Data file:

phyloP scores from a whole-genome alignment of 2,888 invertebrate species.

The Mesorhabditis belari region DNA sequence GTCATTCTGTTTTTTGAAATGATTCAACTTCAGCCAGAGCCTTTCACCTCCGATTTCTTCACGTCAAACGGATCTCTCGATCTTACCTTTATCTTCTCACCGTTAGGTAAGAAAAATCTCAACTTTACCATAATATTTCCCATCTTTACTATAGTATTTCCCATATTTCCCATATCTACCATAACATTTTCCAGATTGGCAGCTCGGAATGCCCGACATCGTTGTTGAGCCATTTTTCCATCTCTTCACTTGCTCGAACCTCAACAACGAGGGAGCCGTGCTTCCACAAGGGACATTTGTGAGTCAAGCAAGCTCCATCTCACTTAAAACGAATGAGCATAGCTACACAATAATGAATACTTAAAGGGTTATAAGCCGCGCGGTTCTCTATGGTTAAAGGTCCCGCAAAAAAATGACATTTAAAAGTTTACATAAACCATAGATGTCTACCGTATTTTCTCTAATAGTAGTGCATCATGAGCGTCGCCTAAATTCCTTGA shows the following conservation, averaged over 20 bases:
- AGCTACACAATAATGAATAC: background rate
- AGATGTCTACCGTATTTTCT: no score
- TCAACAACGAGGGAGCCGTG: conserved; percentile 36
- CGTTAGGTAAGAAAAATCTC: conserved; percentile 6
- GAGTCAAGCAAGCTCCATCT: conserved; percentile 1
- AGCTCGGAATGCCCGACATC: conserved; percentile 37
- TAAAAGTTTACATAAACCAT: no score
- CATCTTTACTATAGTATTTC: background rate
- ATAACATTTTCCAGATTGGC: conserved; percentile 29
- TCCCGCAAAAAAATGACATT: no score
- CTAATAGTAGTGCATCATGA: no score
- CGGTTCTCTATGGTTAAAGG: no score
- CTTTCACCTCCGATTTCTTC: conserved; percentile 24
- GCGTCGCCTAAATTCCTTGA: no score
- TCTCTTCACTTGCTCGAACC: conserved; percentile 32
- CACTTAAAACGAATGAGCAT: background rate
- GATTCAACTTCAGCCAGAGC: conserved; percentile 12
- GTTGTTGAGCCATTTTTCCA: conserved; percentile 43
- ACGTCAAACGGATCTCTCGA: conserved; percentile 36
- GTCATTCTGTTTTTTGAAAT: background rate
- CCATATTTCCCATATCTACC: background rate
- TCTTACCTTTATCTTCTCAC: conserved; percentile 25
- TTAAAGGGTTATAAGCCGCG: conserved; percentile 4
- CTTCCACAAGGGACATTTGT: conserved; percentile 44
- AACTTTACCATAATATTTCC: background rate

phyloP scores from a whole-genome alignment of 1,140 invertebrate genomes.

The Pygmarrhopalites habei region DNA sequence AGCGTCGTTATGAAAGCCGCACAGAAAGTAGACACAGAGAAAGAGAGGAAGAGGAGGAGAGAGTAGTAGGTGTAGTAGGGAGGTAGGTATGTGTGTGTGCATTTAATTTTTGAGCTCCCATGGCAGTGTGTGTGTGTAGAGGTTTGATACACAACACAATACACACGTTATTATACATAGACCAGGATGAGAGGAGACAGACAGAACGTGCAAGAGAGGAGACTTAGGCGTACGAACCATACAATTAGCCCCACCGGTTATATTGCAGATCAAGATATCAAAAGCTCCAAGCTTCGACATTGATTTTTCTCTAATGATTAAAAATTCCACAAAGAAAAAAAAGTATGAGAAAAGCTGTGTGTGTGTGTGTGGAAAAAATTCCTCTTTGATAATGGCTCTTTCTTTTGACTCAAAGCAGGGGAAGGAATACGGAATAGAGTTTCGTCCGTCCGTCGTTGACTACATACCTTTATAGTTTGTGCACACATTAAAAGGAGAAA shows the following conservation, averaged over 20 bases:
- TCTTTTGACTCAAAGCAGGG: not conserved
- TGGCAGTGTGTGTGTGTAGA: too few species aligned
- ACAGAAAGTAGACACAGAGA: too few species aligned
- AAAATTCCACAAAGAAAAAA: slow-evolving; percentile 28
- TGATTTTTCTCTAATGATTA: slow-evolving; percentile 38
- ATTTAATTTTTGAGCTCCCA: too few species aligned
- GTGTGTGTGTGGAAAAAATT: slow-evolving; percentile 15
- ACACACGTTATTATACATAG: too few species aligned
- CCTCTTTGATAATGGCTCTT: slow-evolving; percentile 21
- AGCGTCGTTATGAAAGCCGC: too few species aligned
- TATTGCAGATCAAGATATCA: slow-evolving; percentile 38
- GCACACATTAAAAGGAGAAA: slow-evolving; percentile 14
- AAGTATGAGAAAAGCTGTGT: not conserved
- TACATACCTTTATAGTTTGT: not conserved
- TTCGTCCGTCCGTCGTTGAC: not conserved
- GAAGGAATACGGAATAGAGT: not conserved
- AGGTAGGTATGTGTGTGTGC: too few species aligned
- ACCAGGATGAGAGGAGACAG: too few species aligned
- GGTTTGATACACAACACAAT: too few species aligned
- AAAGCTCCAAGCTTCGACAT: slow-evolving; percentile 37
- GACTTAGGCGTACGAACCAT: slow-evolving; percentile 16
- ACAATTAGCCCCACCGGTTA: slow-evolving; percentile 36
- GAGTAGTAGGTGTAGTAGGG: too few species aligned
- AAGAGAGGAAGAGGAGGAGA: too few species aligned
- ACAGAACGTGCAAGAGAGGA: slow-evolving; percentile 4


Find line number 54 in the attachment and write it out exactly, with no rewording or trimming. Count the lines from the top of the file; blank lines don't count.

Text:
- ACAGAACGTGCAAGAGAGGA: slow-evolving; percentile 4